At the beginning of the eight grade, I was mortified to learn that I suck at writing, although I had always been an eloquent speaker of thoughts and theories. My 8th grade teacher spilled her guts out about my writing with her red pen. While I cried a lot, I'm pretty sure that little red pen shed more ink than I did tears. So, I got a tutor to help me pass the North Carolina eighth grade writing test. I went from a poor writer to an effective writer‰ÛÓand I believe I did this because of my tutor. Tutors have the luxury of focusing on one learner's needs at a time, whereas teachers must carry a group of learner's needs all at once. I have learned to be a more efficient teacher and tutor by reflecting on my past experience with other tutors. Overall, I have ten years of tutoring in a professional capacity, five years of teaching at the college level, and several years of volunteering experience. Through these experiences, I have encountered various types of learning disabilities and language acquisition issues, and I have taken workshops on how to navigate these particular situations. Building student confidence in their ability to learn is an integral part of the tutoring process because student confidence is vital to teaching students healthy study skills and habits that they can take into other areas of their academic life. So, I really want to work with clients who want to learn how to become more confident and competent in their abilities, regardless of how much red ink they have seen!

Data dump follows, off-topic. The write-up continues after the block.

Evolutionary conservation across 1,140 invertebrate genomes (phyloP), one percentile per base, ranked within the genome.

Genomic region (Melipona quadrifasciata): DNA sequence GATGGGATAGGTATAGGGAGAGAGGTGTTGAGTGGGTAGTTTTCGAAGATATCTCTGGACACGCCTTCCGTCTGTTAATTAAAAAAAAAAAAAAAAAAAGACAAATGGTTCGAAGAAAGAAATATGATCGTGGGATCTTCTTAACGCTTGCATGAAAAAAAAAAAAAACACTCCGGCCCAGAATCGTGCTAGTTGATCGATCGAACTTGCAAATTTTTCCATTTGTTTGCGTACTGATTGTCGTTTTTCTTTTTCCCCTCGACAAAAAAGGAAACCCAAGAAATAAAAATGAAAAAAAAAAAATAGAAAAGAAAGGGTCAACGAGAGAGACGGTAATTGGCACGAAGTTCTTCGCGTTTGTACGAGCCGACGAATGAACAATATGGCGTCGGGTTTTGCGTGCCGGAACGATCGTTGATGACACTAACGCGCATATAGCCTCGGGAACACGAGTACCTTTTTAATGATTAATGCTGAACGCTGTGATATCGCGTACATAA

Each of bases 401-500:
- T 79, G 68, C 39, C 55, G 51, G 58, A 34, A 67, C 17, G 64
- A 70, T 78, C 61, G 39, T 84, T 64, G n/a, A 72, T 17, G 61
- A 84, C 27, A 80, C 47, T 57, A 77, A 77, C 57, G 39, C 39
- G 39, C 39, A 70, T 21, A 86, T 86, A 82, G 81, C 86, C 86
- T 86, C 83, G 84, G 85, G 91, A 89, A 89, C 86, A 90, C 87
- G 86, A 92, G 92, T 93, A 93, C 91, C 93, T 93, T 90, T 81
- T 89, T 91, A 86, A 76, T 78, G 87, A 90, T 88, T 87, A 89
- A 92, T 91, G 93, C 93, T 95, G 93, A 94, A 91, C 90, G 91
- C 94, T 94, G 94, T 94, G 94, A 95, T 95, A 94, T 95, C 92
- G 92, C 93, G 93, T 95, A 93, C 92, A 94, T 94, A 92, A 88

What might you do in a typical first session with a student?

Typically, I want to understand what makes a student struggle. During the initial session, I want to go over the assignment prompt. I have the student explain to me what they think the assignment is asking them to do--so I can get an idea of how they interpret questions and tasks. Then, we dissect the assignment prompt together to ensure that we are both on the same page and working towards the same assignment or learning goals. I encourage all clients to have a learning goal in mind when working with a tutor. It’s okay to ask your tutor to help you come up with a learning goal.